Tuesday, June 26, 2012

26 June - Start with Me

My eighteen month old daughter has started walking and over night she seems to have become a toddler, not just literally toddling around but also in her behaviour.   Sometimes I’ll hear her saying ‘no, no, NO!’ and rush over to see that she is just sitting there practicing how to say this newfound favourite word.

I feel like this has crept up on me and, being geeky, the first thing I did was go to the library to get a bunch of books on parenting toddlers.  The best one was by Elizabeth Pantley and it was full of helpful ways to gain coorperation and help toddlers with their newfound freedom of emotion.  One thing which really stood out to me this week though was her words on modelling.  If you want your child to use their manners then make sure you are using yours when talking to them.  If you don’t want your children to whinge check to be sure that you aren’t whinging at them to comply with you all the time.

It seems simple, doesn’t it, that getting the best out of your child starts with making sure that the best is coming out of you.  But I keep thinking this week about all the things I want – from my daughter, my family, the Christians I lead in home group, my church community – and how I need to be asking God to ‘start with me.’  Do I want my home group to be more passionate in prayer?  Then I need to start by examining the way I pray.  Do I think Christian’s need to challenge our consumerist culture?  Then I need to start by looking at the way I live.  Start with me, Lord, start with me, I should be praying.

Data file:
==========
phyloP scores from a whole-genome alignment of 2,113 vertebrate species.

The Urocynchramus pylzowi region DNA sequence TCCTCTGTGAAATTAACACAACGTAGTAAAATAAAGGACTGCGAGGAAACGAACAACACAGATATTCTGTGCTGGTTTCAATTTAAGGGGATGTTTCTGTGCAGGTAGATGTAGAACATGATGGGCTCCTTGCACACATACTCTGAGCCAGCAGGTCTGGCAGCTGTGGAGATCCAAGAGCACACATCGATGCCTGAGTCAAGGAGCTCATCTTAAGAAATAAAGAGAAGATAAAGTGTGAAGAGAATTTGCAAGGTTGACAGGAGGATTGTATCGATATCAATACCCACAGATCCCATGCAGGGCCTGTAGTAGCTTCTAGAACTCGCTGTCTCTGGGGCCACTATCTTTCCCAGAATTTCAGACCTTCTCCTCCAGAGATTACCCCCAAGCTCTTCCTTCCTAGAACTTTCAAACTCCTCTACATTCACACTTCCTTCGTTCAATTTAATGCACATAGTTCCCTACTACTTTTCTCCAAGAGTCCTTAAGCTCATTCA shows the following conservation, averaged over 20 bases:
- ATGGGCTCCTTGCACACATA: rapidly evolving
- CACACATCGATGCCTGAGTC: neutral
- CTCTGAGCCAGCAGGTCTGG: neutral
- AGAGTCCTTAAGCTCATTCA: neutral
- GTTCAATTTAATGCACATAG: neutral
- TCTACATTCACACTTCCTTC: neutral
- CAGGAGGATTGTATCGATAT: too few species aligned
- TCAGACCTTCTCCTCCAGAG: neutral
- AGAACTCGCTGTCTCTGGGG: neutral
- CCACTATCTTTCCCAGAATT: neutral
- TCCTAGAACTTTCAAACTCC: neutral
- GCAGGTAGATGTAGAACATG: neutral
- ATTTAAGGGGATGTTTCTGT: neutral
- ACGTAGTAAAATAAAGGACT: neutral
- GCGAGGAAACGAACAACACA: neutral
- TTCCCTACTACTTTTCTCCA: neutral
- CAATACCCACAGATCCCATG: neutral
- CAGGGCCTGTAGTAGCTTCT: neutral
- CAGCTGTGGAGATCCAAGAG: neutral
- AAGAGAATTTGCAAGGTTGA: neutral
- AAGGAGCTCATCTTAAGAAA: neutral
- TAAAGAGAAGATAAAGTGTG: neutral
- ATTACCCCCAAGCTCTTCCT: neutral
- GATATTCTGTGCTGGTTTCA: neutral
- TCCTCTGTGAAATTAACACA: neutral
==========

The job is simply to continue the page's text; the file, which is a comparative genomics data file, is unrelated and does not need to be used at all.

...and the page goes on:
Jesus understood this so well.  Famously he knelt down and washed the feet of his disciples, the men who had sat at his feet learning from him for three years.  After this he told them;

 ““You call me ‘Teacher’ and ‘Lord,’ and rightly so, for that is what I am.  Now that I, your Lord and Teacher, have washed your feet, you also should wash one another’s feet.  I have set you an example that you should do as I have done for you. Very truly I tell you, no servant is greater than his master, nor is a messenger greater than the one who sent him.  Now that you know these things, you will be blessed if you do them.”